Some periods, like teen hood, in the lives of many highlanders have stretched trekking vales, hills and mountains of fortress Cordillera highlands because for a little longer then, they have let a promise span the heaven of their souls for the sheer pleasure of chasing after rainbows (bulalayaw), mushrooms (u-ong) and truffles (bu-o).
Mushroom or truffle, pointed long ago as “ food of the gods,” aside from Ambrosia, or in the case of Cordillera, “food of Kabunian,” the super deity of the olden highlanders, are aplenty and calling in a forest when rain season starts.
Finding them, however, particularly to the uninitiated, is tricky. And distinguishing wild edible mushrooms from poison mushrooms can be, to a beginner, a bit perplexing.
For beginners, there is that exhilarating thrill of finding their first-ever edible mushroom carefully plucked from where it is hidden and gazing triumphantly at fungi whose relatives existed one billion years ago.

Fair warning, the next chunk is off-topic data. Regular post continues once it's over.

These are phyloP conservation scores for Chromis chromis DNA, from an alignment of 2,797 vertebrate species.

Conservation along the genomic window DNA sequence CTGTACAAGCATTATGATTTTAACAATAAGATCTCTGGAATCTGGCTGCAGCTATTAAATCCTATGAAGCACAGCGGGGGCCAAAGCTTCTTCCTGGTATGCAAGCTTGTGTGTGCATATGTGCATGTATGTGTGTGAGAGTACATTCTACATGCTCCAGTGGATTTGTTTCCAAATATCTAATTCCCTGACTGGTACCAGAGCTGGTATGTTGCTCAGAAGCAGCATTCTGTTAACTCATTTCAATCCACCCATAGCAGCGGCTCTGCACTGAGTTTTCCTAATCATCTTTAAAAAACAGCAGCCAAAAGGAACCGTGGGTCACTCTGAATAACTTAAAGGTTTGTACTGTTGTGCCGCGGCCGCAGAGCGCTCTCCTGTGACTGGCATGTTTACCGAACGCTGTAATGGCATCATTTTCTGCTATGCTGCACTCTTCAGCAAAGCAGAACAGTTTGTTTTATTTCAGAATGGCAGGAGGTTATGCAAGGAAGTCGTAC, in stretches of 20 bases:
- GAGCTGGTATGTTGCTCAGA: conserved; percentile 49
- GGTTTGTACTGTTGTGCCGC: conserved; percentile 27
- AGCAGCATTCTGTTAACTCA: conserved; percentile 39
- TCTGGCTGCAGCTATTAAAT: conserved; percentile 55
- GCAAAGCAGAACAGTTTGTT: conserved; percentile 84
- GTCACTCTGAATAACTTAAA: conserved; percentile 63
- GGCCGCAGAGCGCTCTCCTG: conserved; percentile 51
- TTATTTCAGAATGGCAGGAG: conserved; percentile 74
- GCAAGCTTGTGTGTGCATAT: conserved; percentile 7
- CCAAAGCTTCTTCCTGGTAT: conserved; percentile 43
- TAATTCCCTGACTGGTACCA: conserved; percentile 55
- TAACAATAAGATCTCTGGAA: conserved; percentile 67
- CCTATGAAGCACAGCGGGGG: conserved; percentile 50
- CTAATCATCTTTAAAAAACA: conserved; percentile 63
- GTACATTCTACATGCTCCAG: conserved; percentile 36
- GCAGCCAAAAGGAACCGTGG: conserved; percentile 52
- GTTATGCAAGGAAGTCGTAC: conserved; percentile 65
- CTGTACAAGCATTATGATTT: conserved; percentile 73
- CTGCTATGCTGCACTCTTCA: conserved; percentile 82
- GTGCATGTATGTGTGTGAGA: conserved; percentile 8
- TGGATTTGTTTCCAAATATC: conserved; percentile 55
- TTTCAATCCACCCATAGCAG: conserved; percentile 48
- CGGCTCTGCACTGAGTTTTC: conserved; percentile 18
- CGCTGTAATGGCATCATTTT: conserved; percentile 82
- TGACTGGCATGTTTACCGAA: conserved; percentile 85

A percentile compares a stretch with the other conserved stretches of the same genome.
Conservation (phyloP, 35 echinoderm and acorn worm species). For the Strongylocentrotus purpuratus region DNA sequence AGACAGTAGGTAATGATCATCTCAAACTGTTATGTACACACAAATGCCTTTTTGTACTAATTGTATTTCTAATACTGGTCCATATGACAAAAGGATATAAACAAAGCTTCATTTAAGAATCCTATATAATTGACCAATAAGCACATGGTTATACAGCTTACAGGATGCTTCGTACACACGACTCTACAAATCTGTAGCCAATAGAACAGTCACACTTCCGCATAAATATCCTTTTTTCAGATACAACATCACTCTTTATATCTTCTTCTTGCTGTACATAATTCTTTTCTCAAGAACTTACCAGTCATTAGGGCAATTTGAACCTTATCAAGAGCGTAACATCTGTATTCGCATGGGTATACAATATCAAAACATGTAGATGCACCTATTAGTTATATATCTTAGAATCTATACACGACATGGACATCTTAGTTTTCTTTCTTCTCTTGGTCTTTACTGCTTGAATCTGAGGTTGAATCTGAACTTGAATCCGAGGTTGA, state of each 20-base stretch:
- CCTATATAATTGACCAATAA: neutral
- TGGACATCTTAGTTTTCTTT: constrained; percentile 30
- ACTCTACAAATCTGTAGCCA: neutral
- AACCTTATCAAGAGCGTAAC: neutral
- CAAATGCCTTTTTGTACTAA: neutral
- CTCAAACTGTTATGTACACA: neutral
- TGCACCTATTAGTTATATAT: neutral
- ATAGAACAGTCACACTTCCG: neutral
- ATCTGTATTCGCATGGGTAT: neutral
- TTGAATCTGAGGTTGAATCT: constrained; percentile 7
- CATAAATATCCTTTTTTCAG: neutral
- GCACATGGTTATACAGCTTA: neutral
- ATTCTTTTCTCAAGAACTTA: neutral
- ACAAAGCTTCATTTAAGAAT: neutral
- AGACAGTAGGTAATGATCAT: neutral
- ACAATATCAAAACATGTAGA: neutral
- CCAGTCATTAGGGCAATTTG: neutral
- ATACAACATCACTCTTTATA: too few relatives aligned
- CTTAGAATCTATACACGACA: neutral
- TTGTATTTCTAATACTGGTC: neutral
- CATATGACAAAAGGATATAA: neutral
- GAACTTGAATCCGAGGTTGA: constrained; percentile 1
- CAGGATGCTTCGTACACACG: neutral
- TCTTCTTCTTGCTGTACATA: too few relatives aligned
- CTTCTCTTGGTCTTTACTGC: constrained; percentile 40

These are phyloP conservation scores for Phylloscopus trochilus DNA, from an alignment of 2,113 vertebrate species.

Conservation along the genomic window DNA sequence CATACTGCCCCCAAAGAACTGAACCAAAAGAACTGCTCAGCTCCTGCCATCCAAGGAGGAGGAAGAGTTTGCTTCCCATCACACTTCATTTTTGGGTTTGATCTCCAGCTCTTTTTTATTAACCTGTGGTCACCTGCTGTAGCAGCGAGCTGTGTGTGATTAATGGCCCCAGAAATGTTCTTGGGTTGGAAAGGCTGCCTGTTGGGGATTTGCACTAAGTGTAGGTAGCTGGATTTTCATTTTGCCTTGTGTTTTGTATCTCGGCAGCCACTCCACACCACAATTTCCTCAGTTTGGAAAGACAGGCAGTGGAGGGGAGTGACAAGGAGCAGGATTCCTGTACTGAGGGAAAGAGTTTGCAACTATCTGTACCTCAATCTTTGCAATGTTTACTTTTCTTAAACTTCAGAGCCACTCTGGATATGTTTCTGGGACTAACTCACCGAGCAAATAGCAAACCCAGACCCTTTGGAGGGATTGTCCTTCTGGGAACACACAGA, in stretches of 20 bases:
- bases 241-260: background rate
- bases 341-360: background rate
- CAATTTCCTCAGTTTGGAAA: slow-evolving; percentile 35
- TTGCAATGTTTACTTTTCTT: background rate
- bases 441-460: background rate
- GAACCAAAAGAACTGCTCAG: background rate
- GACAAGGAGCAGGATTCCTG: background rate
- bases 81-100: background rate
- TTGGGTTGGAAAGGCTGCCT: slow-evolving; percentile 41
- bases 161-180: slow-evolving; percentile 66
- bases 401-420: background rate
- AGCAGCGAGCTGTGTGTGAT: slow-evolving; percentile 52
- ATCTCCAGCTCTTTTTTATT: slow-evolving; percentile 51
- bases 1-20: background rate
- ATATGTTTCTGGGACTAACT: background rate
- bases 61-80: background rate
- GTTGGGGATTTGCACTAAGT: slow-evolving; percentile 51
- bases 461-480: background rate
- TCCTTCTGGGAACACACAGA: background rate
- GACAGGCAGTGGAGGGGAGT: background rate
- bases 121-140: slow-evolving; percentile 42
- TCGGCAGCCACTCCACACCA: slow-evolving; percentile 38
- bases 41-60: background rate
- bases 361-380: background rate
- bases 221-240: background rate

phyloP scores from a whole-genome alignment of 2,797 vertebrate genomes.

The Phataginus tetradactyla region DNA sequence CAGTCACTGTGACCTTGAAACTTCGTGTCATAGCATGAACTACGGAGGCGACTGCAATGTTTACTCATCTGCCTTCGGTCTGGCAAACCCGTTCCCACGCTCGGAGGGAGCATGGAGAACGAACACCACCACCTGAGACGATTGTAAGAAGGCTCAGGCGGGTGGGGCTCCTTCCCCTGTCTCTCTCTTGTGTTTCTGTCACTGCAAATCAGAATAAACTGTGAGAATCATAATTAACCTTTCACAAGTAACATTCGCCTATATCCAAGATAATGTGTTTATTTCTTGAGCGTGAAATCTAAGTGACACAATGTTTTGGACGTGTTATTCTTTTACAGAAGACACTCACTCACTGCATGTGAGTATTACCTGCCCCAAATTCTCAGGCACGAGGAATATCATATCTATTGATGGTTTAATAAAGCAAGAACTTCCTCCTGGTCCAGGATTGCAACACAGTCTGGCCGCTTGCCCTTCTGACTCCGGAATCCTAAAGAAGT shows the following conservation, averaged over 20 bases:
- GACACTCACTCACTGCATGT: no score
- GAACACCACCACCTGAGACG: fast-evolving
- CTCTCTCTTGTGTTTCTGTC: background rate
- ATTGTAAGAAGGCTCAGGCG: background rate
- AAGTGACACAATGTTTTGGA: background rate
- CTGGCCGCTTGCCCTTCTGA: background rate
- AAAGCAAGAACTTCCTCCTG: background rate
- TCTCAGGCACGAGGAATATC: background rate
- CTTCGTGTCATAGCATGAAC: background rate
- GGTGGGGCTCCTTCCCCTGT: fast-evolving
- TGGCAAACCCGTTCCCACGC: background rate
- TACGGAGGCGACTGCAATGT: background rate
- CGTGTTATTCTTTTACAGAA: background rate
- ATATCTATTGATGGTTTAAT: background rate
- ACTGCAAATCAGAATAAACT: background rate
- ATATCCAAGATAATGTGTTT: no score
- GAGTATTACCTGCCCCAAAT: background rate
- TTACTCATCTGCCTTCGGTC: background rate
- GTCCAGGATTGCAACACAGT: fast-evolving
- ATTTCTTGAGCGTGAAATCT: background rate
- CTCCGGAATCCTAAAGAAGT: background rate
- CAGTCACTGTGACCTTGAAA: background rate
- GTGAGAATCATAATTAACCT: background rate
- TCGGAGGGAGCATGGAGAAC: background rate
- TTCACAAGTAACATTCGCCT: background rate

Long before trees and forest overtook the land, Earth was covered by giant mushrooms like spires of the monsters, poking from the soil.
In 2007, scientists were finally able to unlock a prehistoric 20 meters fossil with tree-like trunk and a cone-shaped head resembling exactly a mushroom that existed 350 million years ago as that of fungi. They dubbed it “Godzilla of fungi.”
Why, in dang tarnation, would fungi grow to be more than 20 meters tall millions of years ago when today, they are barely noticeable on forest floors?
Such an answer my friend, reader, is literally “blowing in the wind.” For scientists discovered evolution created it to be so as a reproductive strategy for fungi spores to be spread over wider distances with the use of the moving wind.
As in childhood days that will not stay forever, mushroom and truffle hunting among these youngsters will forever be embedded in their experience, even as all too soon, the rainbow melts; the dreamers awake to adulthood.